• Avoiding Weak Ice
  • Other Ice Fishing Precautions
  • If You Break Through
  • Ice fishing is a popular winter sport, but it can be dangerous if the angler is not cautious and alert. Falling through the ice and into the frigid water is at the very least unpleasant and often life threatening. Ice may be a foot thick in one area, yet only an inch thick a few yards away.

    Avoiding Weak Ice

    Stay away from gray, dark or porous ice spots, which usually indicate soft or thin ice. Look instead for blue-colored ice, which is usually thick and strong. New ice is stronger than ice that has experienced numerous warm and cold spells. Snow can either help or hurt the strength of ice—it can insulate thick, strong ice from warmer temperatures, but it can also insulate thin ice from the cold temperatures that would thicken it. Slush on ice is a sign of danger, because it means that the ice is no longer freezing.

    A general guide to ice thickness and safety is:

  • 4 inches of ice: safe to walk and fish on ice
  • 5 inches of ice: safe to snowmobile on ice
  • 8 to 12 inches of ice: safe to drive vehicles on ice
  • Other Ice Fishing Precautions

    Aside from staying off of weak ice, there are several other safety measures for ice fishing:

  • Always ice fish with a buddy.
  • Since ice thickness and strength can vary at different parts of a lake, walk out onto the ice with your buddy a good distance from you so if one falls through the ice the other can rescue them or call for help.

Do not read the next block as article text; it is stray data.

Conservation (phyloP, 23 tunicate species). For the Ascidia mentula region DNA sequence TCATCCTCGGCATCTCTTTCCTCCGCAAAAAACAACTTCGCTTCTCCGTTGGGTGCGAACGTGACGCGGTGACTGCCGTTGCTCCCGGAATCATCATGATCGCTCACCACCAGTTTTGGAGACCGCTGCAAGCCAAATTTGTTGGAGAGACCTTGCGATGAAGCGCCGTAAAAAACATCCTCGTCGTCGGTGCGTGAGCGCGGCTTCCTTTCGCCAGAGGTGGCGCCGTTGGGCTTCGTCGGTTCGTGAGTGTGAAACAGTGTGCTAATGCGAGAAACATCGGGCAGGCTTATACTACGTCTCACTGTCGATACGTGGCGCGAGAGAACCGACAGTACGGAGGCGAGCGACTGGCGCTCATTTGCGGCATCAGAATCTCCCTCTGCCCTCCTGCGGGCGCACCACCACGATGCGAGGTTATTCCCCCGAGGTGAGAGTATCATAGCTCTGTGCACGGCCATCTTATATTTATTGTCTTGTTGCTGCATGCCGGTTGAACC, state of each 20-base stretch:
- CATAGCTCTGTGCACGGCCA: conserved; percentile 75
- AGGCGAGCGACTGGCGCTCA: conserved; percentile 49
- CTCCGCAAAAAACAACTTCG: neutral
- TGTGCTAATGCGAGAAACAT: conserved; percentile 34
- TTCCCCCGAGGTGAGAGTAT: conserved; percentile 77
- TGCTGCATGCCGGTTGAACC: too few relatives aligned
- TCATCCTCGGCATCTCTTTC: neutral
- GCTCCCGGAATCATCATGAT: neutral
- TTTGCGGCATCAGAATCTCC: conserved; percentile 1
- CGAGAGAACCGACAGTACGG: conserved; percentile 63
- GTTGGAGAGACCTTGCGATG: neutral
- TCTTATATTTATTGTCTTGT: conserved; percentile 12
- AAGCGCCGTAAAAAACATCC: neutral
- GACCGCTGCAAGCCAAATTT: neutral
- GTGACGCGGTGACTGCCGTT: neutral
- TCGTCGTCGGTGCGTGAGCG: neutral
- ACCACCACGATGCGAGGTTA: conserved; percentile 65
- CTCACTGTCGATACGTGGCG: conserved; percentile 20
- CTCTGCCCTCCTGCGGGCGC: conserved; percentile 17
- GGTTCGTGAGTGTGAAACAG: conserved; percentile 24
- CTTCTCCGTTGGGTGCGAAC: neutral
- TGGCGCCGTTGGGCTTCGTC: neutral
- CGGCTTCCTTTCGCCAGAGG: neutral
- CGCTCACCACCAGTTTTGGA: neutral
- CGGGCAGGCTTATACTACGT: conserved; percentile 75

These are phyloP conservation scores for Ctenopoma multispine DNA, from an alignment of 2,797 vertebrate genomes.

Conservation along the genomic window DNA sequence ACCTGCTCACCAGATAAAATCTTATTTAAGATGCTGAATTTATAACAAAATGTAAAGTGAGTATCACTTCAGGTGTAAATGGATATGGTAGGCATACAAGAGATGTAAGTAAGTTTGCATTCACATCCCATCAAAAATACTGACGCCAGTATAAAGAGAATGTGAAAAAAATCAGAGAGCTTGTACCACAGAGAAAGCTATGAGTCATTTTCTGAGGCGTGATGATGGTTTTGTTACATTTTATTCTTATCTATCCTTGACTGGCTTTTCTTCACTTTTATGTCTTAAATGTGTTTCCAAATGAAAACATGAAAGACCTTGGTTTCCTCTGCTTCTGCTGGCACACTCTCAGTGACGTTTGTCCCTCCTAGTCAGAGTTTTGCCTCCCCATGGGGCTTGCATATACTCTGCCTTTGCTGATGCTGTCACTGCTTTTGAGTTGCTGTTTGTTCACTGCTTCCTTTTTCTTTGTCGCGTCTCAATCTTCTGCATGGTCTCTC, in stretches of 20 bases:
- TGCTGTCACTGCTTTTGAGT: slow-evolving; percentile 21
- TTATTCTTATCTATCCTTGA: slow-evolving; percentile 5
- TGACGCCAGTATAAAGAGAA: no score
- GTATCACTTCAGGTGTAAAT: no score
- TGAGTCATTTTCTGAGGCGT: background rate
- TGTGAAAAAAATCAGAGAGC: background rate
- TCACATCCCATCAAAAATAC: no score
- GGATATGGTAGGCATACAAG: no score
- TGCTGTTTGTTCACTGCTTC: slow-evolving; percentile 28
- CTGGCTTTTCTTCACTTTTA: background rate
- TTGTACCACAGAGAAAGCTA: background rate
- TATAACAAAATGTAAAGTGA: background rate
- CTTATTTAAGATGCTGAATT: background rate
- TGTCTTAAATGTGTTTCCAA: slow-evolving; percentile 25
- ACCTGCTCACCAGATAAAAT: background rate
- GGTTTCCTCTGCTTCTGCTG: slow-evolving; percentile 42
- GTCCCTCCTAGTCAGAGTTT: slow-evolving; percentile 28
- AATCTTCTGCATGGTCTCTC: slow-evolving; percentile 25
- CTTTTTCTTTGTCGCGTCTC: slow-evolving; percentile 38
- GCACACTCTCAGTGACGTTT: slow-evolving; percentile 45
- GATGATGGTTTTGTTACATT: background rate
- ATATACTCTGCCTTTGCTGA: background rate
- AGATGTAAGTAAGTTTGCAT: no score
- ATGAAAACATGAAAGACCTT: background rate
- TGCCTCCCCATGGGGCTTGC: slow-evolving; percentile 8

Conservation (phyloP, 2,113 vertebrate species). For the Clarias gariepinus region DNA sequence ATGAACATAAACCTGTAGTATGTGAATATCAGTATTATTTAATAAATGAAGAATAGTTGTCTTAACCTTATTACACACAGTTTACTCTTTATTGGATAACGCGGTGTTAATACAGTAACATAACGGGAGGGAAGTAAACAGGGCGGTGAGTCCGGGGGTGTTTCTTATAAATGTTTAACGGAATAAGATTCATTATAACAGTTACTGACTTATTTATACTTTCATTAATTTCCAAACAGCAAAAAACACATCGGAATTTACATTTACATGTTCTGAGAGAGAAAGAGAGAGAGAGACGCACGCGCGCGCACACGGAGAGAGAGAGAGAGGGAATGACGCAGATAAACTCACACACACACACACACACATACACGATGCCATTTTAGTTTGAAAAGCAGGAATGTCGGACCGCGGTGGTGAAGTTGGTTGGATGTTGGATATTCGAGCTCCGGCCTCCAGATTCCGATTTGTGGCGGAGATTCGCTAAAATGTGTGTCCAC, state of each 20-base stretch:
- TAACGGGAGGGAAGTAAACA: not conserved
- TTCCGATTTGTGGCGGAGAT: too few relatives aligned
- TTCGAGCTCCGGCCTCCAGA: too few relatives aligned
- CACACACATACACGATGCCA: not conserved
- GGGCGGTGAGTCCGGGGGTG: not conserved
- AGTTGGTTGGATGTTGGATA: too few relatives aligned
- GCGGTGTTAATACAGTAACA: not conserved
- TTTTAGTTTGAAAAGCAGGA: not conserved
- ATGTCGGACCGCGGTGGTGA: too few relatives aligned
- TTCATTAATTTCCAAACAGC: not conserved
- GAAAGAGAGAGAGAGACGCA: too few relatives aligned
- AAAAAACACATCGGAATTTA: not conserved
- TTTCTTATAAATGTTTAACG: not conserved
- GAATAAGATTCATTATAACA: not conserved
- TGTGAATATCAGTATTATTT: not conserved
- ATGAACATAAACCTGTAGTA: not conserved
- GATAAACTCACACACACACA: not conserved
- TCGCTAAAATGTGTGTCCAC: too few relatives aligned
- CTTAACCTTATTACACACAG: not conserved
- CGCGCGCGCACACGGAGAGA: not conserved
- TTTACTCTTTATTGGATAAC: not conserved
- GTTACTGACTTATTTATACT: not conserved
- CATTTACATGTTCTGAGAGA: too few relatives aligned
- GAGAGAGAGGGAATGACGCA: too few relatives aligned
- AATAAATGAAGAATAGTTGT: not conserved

• Carry a rope with you with a wooden (buoyant) handle tied to one end for pulling a person out of the water.
  • Always wear a life jacket and when leaving a hole, mark it so others will be warned of its existence.
  • If it’s absolutely necessary to go ice fishing alone, always carry ice picks or ice claws with ropes attached and secure them to your body, making sure one pick is readily accessible to each hand. These are used to pull yourself out of the water should you break through.

    If You Break Through

    Most deaths that occur while ice fishing are not the result of drowning but of hypothermia. If the ice should break, it will be only minutes before the body begins to stiffen and movement becomes extremely difficult, so you should act quickly. Move to the edge and stick the ice claws or picks into the ice, then pull yourself out of the water. You may have to break thin ice to get to thicker ice. If this doesn’t work, get into a horizontal position, get your arms and legs up on the edge and pull yourself up. After successfully pulling out of the water, roll or slide at least six feet from the hole before attempting to stand. Immediately seek help where there is shelter and means of getting dry and warm.